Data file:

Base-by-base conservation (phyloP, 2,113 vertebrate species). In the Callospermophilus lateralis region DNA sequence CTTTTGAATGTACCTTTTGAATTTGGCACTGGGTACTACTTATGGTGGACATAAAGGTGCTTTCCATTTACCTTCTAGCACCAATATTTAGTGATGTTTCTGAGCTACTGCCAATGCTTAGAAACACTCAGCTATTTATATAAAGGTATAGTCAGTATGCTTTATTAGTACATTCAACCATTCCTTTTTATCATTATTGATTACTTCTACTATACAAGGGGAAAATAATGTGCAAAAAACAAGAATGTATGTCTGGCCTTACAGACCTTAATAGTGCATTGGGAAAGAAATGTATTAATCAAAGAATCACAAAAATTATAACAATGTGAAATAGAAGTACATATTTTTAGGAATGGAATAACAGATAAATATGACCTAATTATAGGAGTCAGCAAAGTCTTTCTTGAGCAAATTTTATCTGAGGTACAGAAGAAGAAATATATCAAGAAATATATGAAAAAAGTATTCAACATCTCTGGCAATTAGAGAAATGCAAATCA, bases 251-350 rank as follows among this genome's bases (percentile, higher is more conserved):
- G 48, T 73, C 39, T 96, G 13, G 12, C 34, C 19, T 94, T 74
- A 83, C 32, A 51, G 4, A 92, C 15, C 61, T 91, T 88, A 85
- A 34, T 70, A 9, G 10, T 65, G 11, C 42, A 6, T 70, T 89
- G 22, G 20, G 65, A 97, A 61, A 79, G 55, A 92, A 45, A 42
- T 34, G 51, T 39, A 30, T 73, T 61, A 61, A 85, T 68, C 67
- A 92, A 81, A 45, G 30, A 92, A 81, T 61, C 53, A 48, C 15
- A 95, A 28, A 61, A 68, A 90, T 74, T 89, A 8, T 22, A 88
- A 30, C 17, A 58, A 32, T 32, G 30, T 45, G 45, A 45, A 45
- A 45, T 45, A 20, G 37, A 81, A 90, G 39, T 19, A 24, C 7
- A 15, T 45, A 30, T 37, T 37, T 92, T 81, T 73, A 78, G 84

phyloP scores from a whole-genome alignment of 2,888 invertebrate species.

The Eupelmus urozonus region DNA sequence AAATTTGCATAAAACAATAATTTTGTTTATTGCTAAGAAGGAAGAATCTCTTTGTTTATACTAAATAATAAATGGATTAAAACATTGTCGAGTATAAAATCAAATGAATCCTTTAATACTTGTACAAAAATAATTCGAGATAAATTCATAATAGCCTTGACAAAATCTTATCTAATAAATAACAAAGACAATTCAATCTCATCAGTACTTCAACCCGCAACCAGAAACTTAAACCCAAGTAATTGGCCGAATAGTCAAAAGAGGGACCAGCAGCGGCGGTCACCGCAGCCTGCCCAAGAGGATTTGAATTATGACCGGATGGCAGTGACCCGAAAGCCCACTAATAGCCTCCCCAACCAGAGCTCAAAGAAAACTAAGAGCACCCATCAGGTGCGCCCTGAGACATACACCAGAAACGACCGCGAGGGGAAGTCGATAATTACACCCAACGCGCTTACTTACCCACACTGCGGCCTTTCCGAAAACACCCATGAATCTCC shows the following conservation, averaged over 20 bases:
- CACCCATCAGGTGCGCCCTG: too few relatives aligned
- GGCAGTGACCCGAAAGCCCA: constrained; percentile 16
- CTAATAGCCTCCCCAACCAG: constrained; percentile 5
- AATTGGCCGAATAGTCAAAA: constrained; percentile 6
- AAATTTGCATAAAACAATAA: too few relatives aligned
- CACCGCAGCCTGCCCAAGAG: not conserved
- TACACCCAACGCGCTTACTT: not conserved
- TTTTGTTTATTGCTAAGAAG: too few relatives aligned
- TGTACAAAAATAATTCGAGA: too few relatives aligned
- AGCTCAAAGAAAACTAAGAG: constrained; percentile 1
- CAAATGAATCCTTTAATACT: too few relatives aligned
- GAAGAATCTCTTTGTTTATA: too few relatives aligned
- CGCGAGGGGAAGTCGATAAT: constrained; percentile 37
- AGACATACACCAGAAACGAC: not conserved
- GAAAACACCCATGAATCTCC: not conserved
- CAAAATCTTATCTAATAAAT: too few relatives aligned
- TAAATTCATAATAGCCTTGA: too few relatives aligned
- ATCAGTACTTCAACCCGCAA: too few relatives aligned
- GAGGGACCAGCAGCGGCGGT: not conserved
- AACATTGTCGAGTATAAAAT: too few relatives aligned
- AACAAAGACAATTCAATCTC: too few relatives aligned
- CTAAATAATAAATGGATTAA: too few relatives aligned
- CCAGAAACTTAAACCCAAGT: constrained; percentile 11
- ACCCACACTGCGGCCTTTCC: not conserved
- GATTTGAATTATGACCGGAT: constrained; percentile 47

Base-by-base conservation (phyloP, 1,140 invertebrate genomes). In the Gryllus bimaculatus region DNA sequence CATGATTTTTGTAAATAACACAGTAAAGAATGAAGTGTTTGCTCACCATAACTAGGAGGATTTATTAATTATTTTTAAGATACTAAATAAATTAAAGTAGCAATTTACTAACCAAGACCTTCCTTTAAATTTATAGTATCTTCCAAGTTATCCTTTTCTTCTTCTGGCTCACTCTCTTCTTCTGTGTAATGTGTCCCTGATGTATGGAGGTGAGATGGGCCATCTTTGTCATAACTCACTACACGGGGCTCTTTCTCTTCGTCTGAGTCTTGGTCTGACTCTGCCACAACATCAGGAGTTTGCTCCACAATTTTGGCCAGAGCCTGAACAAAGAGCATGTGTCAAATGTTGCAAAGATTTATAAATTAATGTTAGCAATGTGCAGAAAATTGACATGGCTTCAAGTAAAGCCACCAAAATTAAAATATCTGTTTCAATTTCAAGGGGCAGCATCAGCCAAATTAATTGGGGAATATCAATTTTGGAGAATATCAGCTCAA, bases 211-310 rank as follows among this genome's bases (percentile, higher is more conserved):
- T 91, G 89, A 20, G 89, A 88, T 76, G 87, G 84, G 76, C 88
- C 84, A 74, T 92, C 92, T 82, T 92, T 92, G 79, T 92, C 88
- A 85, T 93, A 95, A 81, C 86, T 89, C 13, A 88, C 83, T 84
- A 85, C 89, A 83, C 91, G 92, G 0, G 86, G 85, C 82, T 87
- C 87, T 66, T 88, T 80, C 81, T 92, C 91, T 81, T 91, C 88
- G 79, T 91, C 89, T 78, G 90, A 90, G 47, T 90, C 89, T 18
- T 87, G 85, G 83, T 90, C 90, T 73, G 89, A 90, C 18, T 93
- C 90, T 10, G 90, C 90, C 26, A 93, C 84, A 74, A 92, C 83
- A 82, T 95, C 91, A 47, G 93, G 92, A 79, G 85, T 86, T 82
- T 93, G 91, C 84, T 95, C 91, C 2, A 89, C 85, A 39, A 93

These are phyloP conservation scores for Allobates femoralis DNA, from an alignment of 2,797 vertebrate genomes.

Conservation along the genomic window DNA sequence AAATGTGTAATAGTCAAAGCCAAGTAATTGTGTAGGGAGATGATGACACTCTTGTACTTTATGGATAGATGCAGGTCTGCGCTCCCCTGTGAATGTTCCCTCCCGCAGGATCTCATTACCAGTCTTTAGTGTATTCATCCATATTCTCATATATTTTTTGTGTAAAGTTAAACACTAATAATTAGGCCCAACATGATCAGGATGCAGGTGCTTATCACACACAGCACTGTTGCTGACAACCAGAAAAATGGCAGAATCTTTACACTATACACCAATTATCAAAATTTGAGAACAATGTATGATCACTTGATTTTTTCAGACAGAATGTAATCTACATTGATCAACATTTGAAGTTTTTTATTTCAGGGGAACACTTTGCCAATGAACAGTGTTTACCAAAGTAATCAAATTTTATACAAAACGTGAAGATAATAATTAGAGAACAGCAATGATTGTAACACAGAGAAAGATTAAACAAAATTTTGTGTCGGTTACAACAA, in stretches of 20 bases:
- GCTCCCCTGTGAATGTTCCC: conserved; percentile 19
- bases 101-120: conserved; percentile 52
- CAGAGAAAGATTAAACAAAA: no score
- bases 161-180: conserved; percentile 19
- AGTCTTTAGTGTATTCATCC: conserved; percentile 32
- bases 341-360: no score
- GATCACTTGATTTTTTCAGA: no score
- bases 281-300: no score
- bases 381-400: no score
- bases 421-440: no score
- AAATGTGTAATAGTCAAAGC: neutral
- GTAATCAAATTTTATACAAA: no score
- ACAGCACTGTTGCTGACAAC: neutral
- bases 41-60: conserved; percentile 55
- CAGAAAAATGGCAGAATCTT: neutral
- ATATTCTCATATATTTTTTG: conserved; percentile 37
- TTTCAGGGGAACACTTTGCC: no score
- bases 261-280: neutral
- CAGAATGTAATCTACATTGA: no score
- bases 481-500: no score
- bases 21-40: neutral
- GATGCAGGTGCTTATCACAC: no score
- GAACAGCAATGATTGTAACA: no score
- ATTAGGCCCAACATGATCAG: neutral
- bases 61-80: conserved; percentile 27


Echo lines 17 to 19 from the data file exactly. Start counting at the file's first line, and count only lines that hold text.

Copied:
- AATTGGCCGAATAGTCAAAA: constrained; percentile 6
- AAATTTGCATAAAACAATAA: too few relatives aligned
- CACCGCAGCCTGCCCAAGAG: not conserved